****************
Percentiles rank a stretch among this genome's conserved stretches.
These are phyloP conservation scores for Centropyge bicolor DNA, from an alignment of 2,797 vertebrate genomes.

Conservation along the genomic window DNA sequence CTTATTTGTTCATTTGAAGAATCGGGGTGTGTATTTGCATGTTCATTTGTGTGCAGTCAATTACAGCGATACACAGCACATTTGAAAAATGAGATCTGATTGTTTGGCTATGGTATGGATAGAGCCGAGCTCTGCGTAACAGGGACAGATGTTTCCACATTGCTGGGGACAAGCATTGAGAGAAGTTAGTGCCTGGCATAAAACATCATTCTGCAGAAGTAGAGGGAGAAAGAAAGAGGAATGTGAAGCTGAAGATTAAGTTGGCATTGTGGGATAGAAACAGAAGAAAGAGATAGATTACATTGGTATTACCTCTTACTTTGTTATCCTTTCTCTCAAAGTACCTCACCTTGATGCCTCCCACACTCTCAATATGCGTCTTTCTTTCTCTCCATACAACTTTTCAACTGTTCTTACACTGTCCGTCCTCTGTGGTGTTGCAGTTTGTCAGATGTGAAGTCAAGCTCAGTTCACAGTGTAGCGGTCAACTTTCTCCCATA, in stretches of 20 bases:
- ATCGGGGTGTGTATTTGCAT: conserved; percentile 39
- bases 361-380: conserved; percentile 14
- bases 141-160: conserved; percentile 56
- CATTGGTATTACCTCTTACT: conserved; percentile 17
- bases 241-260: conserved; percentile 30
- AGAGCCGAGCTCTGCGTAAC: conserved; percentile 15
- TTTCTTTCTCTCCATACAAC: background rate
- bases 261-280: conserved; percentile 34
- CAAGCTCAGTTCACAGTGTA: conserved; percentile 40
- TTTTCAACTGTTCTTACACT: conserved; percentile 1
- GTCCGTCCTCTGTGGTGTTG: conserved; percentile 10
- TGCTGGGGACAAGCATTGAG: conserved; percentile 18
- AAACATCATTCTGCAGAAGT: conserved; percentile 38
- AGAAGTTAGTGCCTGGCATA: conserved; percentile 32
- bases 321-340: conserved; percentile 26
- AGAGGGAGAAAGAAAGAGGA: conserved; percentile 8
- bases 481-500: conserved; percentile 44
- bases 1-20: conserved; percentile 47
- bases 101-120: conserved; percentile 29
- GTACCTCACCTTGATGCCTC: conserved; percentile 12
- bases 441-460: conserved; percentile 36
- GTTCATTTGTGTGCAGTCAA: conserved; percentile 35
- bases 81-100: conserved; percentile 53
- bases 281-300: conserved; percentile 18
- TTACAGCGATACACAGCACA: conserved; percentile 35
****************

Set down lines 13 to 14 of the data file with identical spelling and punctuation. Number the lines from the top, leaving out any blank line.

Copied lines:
- TTTTCAACTGTTCTTACACT: conserved; percentile 1
- GTCCGTCCTCTGTGGTGTTG: conserved; percentile 10